UK's embattled prime minister faces huge anti-Brexit march
British Prime Minister Theresa May has told lawmakers she may not seek passage of her troubled Brexit withdrawal plan in Parliament next week.
The embattled leader, who faces a major protest march in central London on Saturday, wrote to lawmakers Friday night saying she would bring the European Union withdrawal back to Parliament if there seems to be enough backing for it to pass.
"If it appears that there is not sufficient support to bring the deal back next week, or the House rejects it again, we can ask for another extension before 12 April, but that will involve holding European Parliament elections," she said.
May's changing stance reflects the plan's dismal chances in the House of Commons after two prior defeats.
She also says she would need the approval of House Speaker John Bercow to bring the plan back for a third time despite his objections. Bercow has said a third vote would violate parliamentary rules unless the plan is altered.
May said in her letter to lawmakers that if the deal is approved, Britain will leave the EU on May 22, a date agreed with EU officials.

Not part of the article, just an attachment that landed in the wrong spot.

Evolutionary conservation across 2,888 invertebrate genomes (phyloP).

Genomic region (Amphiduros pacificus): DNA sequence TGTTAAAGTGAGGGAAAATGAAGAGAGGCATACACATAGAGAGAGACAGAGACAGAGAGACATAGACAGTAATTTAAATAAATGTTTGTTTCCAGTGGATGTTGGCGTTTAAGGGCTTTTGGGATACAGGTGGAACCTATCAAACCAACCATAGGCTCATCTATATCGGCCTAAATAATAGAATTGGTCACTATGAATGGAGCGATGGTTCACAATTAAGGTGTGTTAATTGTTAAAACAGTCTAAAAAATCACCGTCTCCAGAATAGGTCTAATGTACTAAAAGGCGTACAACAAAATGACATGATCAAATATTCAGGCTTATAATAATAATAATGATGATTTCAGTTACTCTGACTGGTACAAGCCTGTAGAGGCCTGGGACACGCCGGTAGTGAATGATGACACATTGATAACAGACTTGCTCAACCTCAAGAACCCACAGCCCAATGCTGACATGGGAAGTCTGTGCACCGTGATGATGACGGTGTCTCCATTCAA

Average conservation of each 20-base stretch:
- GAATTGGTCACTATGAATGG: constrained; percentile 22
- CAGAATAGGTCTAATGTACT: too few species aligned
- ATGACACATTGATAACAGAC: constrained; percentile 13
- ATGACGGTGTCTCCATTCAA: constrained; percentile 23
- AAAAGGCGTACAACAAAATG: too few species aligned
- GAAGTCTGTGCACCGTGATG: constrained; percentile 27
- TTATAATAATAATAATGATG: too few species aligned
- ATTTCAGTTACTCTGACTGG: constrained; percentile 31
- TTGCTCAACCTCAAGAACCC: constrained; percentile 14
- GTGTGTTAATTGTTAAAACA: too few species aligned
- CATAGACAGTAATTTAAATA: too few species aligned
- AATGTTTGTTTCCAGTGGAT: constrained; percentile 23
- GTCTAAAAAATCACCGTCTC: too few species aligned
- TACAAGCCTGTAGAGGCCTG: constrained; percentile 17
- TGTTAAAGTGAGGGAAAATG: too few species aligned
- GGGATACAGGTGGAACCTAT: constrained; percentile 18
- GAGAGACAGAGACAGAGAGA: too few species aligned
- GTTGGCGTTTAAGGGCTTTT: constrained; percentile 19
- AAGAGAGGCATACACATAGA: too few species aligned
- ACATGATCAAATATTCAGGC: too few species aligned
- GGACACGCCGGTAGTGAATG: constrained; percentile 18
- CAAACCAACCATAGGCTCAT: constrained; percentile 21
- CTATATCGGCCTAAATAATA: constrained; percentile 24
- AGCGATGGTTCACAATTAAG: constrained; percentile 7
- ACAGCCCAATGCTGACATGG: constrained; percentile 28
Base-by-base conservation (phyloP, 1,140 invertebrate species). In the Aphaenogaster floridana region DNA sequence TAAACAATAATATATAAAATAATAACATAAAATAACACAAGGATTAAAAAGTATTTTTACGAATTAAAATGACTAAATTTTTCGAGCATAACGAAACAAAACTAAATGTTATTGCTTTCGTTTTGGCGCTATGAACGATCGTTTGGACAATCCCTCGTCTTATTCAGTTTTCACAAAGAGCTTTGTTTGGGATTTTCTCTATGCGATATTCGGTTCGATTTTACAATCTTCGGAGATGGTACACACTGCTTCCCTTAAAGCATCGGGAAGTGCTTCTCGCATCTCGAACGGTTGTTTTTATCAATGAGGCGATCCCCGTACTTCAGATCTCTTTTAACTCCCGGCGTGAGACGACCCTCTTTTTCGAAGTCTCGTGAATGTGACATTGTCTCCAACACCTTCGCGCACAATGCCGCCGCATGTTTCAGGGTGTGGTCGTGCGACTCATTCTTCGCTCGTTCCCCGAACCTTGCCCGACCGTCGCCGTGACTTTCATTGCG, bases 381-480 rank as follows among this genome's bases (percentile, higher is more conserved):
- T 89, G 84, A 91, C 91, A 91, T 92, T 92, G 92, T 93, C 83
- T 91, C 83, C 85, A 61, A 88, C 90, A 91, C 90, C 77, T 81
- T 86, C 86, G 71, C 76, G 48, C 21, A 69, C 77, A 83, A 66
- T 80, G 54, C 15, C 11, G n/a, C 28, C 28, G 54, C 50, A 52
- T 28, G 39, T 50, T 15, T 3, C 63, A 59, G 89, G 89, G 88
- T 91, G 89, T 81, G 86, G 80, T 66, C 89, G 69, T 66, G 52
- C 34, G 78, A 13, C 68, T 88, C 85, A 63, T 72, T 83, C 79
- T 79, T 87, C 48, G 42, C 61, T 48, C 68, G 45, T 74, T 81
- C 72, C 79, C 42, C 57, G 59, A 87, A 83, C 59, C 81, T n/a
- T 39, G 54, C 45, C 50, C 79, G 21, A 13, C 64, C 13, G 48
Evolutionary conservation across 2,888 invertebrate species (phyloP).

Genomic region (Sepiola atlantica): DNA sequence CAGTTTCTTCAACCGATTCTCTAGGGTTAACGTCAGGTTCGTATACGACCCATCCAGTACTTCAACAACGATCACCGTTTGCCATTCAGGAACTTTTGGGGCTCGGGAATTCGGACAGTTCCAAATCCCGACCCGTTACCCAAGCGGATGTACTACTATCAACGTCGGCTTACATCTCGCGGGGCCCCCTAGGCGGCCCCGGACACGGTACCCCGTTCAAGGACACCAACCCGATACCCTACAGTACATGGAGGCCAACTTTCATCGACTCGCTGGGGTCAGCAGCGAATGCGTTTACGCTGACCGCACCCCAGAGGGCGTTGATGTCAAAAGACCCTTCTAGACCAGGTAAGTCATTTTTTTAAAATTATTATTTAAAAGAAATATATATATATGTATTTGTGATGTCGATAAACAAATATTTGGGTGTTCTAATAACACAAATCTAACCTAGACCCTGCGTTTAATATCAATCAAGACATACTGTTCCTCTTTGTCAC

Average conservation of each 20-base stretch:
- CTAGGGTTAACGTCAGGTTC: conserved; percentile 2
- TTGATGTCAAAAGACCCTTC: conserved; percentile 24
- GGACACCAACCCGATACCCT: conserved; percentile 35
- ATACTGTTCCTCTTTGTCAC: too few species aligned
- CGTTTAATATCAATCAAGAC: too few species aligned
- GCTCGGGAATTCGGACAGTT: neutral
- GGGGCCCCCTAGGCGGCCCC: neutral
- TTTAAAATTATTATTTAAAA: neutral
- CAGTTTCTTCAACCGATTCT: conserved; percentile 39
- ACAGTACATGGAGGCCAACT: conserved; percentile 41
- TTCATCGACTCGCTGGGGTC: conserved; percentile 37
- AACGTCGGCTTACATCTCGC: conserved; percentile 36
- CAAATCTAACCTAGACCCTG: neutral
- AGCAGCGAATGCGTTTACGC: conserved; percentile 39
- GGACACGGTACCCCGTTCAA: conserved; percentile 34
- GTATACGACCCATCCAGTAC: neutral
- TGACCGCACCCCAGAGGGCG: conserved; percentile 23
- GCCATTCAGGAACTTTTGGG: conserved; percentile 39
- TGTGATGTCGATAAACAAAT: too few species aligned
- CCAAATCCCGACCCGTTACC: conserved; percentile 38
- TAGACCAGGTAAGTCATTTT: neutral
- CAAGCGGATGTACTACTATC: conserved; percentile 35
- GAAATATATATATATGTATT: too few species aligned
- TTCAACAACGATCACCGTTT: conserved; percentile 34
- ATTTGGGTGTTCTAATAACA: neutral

Lawmakers have twice rejected the deal and haven't shown any clear swing toward endorsing it in recent days. Britain is scheduled to leave the European Union on April 12 if no deal is approved.
Pro-Brexit forces are also girding for the possible political impact of a planned march in central London in support of holding a second referendum that would give British voters the option of remaining in the EU despite the 2016 vote in favor of leaving.
The organizers of the "People's Vote March" predict that one of Britain's largest-ever protest marches will grip central London. More than 4 million people endorsed an electronic petition this week in favor of revoking Article 50, the act that formally triggered the Brexit process.
The march will conclude outside Parliament, which remains divided over Brexit. No consensus on a way forward has emerged despite weeks of extensive debate.
May told lawmakers in her letter that Britain still has options including an extension that would require taking part in European Parliament elections in May.
She also said Britain could revoke Article 50 but characterized that as a betrayal of the Brexit vote in favor of severing EU ties.
She also said Britain could leave without a deal.
In a conciliatory tone, the prime minister offered to meet with lawmakers to discuss Brexit policy.
She had offended many legislators with a speech Thursday night that seemed to blame Parliament for the stalled Brexit process.